Process for adults First Communion/Confirmation

What is the process for those adults who have been Baptized, but who have not make their First Communion and Confirmation?

Interesting to know because a niece’s fiancé will be going through this before their marriage in the Fall.

Was this a Catholic baptism or a non-Catholic baptism? At least in the non-Catholic one, the answer is RCIA.

@pup7 you just did this. Can you give us the run down?

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They go through RCIA, are deemed ready, and receive the sacraments.

The particulars of RCIA vary on a parish/Diocesean level

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Varies from diocese to diocese, parish to parish and the current knowledge of the individual seeking confirmation and communion.

Speaking to the priest in the parish would seem like the first step, the person may be asked to attend RCIA classes or do other preparation.

Catholic baptism. So, what they need is not the full RCIA, but the RCIA Lite, no Baptism

I suggested an appointment with the parish priest.

I was baptized as a Protestant. I basically researched and studied myself into coming to the conclusion Catholicism is true. Talked to the parish priest. He did a one on one RCIA with me over a couple months, since I already somewhat knowledgeable. And I was received into the church last August. I’m in a very small parish though. And I think this had a lot to do with how my process went.

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haha you’re the perfect storm of irregularity- Well read, and at a small parish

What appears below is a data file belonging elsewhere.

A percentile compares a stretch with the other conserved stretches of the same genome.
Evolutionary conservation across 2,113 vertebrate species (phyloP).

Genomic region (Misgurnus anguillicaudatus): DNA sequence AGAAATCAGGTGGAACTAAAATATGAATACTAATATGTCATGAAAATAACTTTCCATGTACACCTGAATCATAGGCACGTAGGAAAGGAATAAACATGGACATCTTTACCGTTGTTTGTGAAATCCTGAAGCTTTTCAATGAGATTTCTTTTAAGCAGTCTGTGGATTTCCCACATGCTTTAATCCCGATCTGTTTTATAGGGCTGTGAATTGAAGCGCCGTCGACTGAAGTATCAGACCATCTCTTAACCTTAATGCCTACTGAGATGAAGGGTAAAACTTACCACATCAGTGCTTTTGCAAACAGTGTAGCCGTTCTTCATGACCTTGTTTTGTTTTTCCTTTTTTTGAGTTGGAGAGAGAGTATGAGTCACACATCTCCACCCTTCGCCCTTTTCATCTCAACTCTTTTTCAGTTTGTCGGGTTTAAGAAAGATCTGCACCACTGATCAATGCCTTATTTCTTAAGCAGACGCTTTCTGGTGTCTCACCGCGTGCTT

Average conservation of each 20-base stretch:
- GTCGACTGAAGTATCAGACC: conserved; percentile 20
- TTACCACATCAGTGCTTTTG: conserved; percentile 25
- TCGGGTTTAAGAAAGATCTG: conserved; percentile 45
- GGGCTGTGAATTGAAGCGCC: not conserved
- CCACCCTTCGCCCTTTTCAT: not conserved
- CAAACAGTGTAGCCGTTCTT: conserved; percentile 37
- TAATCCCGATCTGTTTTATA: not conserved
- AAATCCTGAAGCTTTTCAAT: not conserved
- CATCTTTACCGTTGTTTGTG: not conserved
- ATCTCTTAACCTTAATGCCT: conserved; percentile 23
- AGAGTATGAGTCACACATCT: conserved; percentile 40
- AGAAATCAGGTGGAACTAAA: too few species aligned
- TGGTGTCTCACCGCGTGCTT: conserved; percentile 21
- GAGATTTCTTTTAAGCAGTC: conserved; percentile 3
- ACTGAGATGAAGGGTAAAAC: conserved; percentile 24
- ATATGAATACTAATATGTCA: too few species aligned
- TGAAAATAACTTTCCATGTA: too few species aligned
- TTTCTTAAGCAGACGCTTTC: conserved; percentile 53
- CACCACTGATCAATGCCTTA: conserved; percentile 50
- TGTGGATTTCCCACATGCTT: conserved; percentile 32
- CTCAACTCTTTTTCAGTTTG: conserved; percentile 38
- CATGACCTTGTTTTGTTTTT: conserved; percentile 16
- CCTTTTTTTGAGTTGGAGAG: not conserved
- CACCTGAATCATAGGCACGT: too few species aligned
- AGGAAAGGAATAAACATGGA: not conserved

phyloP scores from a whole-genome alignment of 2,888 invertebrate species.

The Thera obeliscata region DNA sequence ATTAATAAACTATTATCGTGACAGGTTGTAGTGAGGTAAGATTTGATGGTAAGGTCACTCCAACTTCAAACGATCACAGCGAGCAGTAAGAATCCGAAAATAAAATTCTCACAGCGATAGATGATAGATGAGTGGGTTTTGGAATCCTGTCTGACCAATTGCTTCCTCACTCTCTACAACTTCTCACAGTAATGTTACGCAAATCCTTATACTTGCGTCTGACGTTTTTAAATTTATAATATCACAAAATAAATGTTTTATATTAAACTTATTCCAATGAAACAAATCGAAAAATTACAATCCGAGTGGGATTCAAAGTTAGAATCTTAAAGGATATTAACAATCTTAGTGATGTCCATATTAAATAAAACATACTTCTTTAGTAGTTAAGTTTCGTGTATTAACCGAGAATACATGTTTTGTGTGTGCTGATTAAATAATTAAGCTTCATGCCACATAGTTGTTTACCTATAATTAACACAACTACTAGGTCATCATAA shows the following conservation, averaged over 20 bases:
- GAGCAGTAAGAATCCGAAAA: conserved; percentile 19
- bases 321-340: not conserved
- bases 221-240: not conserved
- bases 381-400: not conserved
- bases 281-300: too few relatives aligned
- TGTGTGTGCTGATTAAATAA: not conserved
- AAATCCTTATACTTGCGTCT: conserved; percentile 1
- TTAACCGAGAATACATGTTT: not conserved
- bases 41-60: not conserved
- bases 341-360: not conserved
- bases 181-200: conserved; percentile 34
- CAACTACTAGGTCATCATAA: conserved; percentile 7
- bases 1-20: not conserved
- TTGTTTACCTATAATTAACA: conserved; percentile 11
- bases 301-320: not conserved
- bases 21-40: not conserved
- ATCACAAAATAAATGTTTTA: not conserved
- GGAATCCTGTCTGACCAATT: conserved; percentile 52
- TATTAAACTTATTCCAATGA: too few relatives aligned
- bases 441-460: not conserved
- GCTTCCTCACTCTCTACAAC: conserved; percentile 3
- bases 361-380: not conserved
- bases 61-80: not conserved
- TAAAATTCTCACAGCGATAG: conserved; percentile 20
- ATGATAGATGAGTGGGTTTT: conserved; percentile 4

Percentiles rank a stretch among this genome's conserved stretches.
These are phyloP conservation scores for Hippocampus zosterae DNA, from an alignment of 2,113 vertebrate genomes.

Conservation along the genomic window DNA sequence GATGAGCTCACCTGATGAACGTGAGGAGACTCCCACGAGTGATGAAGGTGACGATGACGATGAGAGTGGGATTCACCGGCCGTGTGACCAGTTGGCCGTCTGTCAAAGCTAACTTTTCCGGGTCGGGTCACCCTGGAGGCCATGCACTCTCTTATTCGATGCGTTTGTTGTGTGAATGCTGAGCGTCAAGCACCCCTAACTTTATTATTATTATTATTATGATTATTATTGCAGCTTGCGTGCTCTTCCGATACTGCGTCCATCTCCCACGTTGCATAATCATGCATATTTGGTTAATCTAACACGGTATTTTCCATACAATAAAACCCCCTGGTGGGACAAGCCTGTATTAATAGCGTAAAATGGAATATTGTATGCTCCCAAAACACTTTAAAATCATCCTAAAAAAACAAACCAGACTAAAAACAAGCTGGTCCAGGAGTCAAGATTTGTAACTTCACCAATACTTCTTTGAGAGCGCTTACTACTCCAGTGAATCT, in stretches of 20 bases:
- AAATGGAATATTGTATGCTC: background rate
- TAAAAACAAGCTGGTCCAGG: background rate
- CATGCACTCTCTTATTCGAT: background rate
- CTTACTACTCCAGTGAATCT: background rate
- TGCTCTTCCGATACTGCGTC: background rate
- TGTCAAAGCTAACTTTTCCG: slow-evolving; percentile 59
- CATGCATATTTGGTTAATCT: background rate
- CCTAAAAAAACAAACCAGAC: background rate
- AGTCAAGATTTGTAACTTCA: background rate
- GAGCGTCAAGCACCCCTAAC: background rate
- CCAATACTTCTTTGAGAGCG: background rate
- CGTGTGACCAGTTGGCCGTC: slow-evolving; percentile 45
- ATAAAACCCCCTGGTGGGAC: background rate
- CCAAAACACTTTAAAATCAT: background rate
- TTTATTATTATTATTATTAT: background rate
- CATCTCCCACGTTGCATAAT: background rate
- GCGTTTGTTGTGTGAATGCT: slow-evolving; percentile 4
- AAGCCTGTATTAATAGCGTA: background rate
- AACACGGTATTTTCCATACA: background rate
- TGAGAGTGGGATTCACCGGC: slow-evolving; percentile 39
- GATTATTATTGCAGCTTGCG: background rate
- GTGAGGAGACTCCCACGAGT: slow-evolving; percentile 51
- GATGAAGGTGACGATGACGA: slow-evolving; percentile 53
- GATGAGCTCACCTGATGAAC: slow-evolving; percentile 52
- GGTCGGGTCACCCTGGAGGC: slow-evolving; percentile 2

See, I’m not sure I’d call it RCIA-Lite. It is the Rite of Christian Initiation for adults, after all, and the person in question still needs to be fully initiated into the Church.

From my understanding, whether baptized or not within the Catholic Church or in a Protestant sect, they still must go through RCIA if this was the only sacrament they’ve received.

As far as I know, Baptized Catholics are also RCIA. Some folks are converting, others have never been Baptized at all.

Whether or not you go through formal RCIA depends on how much you know. It’s actually suggested that those with knowledge of the faith go through an abbreviated process. Ultimately, the parish priest decides.

No, the process is the same. It isn’t just for converts. It is for Catholics who have not completed their full initiation.

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Yes, which is why I wouldn’t call it RCIA-Lite.

True, I only said Lite, because most of the people I have met who went through RCIA had never been baptized into the Catholic Church.
Needless to say, I do not take any of the RCIA classes as being anything other than very important.

Maybe I thought you called it RCIA lite. I apologize. I think I was confused. Actually, I think we need even more in depth training—because there is just so much to go over.

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That was my whole point, Andy. Thanks!

If your church is LARGE and has plenty of certified catechists or a pastor willing to teach the classes himself, they enter Adult Ed. if not, they go to RCIA.
Frankly, if they have nothing more than Baptism, the really benefit form RCIA.

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